"By the Court: Gentlemen, have you arrived at a verdict in this case? By members of the jury: No, sir. By the Court: Let me ask you if it would help any if you would go get a cup of coffee? By the jury: No, sir. By the Court: The defendant is not here, but his attorney waived his presence and the defendant himself has gone to bed, hasn't he? By the sheriff: Yes, sir. By the Court: The court might say this, for the jury's benefit, that under the laws of this state, that if the jury likes, it may find the defendant either guilty or not guilty, in accordance with the court's instructions, and if you should find the defendant guilty and prefer to do it, the punishment can be left to the court in this case. In that connection, I might say this: That there is some doubt in the court's mind about the matter of the time that the defendant would draw in this case. That is, with reference to whether ten years would be the maximum or ten years the minimum. As you gentlemen know, I instructed you first one way and at the instance and after argument of the Attorney General it was changed, but we have been arguing about it ever since the jury has been out. By one of the jurors: You ain't the only ones that has argued. By the Court: I would like to ask this, that if the court would assure you that the matter would be given proper consideration and the attorneys have an opportunity to argue that out, and you were permitted in the event of a conviction to leave the punishment to the court, if that would assist you in arriving at a verdict in the case? By one of the jurors: I believe it would. By the Court: Would that help you? By another juror: I believe it would. By the Court: How do you other members of the jury feel about it? Another juror: I feel that it would. By the Court: Do all the rest of you feel that it would help you in arriving at a verdict in the case? By two of the jurors: I think it would. --I am quite sure it would. By another juror: Yes, sir. By the Court: Do you think it would help, you Gentlemen? (indicating) By one of the jurors: I am pretty sure it would. By the Court: How do you folks feel about it? By other jurors: I am pretty sure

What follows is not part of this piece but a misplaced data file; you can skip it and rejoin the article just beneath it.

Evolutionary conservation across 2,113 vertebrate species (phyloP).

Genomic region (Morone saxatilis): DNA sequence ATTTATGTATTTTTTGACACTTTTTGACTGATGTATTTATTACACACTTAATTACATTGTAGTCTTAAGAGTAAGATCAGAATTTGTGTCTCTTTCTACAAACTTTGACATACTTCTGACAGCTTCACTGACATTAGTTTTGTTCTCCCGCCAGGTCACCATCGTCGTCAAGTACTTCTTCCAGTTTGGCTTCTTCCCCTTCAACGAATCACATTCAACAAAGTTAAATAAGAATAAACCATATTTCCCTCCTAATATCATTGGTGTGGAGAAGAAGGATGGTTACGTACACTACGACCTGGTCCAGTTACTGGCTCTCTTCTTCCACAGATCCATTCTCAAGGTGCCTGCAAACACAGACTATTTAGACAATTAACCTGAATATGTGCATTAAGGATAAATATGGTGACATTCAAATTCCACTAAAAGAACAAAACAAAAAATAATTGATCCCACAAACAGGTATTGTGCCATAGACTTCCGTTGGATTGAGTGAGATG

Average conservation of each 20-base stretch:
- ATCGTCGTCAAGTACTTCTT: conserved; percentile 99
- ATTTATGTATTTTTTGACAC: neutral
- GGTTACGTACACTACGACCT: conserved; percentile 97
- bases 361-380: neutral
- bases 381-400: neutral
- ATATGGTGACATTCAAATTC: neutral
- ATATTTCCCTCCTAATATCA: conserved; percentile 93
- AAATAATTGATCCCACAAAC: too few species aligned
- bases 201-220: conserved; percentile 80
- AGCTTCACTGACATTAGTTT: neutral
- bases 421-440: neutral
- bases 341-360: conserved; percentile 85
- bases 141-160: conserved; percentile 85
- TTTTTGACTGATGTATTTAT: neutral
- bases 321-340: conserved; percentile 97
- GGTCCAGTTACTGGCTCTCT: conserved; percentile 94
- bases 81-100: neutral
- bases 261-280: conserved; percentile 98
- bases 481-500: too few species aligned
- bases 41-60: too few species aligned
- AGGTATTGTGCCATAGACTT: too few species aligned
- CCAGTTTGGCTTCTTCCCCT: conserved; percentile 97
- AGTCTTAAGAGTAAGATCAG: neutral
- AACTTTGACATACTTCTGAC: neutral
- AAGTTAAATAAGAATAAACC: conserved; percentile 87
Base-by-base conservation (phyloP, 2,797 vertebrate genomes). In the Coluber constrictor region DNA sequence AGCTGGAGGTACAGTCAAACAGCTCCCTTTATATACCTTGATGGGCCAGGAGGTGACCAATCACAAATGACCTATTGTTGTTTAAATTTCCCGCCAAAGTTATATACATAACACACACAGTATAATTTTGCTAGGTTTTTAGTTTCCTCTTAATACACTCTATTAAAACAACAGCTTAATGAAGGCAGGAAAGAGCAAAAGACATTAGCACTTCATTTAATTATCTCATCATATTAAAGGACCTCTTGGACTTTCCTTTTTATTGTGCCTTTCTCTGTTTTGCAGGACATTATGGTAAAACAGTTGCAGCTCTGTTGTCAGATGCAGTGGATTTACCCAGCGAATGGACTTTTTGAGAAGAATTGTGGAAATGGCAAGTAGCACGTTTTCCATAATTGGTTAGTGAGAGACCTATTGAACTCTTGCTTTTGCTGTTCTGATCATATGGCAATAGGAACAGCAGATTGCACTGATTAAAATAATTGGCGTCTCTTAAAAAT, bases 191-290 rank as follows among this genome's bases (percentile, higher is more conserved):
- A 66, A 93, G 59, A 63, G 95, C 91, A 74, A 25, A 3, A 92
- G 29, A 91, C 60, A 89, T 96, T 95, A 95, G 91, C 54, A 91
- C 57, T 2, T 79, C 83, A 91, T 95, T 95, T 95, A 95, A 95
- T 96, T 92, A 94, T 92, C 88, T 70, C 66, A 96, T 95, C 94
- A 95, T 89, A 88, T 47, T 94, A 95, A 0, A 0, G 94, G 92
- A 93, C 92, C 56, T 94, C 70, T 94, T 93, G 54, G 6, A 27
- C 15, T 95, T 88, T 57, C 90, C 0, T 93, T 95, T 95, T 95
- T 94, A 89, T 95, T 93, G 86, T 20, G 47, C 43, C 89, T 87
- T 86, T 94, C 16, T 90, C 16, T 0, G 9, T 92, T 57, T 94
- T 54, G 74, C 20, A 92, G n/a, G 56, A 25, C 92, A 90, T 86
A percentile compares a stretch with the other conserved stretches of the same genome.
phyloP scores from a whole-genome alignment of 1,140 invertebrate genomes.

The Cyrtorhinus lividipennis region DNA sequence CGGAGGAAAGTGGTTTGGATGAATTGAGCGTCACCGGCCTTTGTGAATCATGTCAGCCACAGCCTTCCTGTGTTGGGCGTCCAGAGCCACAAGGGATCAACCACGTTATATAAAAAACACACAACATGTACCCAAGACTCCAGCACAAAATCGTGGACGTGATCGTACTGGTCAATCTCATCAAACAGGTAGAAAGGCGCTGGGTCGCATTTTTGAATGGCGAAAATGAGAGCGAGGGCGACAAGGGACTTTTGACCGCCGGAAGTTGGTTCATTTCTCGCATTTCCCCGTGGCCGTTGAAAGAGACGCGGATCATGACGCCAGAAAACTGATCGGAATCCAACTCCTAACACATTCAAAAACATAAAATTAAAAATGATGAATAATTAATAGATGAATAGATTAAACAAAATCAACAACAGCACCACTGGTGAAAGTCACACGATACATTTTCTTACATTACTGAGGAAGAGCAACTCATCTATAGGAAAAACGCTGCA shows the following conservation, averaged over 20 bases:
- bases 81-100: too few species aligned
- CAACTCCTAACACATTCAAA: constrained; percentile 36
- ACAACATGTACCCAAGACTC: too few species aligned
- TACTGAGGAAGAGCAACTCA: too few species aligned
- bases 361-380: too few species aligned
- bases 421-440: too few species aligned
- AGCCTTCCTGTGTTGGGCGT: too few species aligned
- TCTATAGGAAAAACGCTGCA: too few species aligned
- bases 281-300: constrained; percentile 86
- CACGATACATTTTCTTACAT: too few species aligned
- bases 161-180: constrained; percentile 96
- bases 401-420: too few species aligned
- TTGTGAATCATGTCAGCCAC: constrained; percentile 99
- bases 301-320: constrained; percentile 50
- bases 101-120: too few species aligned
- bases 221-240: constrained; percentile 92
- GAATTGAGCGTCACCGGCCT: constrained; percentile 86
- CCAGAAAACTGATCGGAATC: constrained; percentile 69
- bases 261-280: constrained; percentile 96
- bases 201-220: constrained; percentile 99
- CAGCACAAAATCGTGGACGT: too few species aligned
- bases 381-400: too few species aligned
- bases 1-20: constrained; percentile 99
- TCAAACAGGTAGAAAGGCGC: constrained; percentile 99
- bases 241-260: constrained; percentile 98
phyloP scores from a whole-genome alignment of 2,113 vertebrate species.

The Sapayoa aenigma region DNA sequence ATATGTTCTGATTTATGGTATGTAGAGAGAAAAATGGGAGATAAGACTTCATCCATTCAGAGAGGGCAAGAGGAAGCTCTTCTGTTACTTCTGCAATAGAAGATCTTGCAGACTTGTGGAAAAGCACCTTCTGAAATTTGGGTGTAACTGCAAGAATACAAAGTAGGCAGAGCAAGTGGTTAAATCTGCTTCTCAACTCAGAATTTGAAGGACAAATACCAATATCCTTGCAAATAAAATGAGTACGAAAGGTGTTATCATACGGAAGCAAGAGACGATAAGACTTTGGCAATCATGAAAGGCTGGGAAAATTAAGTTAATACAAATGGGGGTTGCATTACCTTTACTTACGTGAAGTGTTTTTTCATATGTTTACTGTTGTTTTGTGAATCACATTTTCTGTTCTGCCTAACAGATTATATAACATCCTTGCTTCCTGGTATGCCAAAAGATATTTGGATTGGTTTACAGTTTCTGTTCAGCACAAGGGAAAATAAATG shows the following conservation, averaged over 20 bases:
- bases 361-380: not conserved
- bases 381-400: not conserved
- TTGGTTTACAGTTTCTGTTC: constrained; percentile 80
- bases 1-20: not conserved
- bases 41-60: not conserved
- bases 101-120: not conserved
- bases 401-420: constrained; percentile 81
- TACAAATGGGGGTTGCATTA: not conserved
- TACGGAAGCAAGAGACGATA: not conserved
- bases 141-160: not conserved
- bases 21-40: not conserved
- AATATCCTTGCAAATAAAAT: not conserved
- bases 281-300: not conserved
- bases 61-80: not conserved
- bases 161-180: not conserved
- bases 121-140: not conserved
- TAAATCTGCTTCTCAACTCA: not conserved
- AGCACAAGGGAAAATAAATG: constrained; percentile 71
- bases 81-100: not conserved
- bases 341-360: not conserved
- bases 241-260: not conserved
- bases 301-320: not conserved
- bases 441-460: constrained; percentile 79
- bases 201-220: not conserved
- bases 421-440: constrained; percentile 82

about it. By the Court: How about you? (indicating) By one of the jurors: I don't know. By the foreman of the jury: Would we be allowed to ask a question about these instructions? By the Court: Yes, sir. By Mr. Day, a member of the jury: About the evidence that we have, about what kind of evidence that the jury could render a verdict on? By the Court: Well, yes. I don't understand you? By Mr. Day: What I mean is, could we ask a question as to whether that we can render a verdict-whether this verdict can be rendered on just circumstantial evidence that links all of this together, or would we have to have proof that he had actually been caught with this stuff or that he had been seen with it? By the Court: I don't have the instructions, but the court instructed you with reference to circumstantial evidence that the circumstances and each one of them must be consistent with one another and inconsistent with any hypothesis that he wasn't guilty. This is a circumstantial evidence case. By Mr. Day: That is the way I understood it. By the Court: Nobody testified that they saw the defendant get the stuff in question, so it is necessarily a circumstantial case. The court would not be allowed to comment on the evidence, you understand that, even if the defendant were here, and we want to preserve his rights the same as if he were here. By one of the jurors: Would it be possible if we could agree and would agree to leave it up to the court? By the Court: What do you mean? By the juror: If we can't agree whether he is guilty or not guilty and if we could all agree to do it, could we leave it up to the court.. By the Court: You mean let the court decide as to whether he is guilty or not guilty? No, sir. That would do away with his right to a jury trial. If you should decide that he is not guilty, you will acquit him, and if you should decide he is guilty and want to leave the punishment to the court, you may do that. There are cases when the guilt of the defendant is left to the court, but that is where a jury is waived. In a case where a jury is demanded, the jury has to decide whether the defendant is guilty or not, and the court, as I said, in the proper cases can determine the punishment, if any. Did I tell you or the bailiff tell you that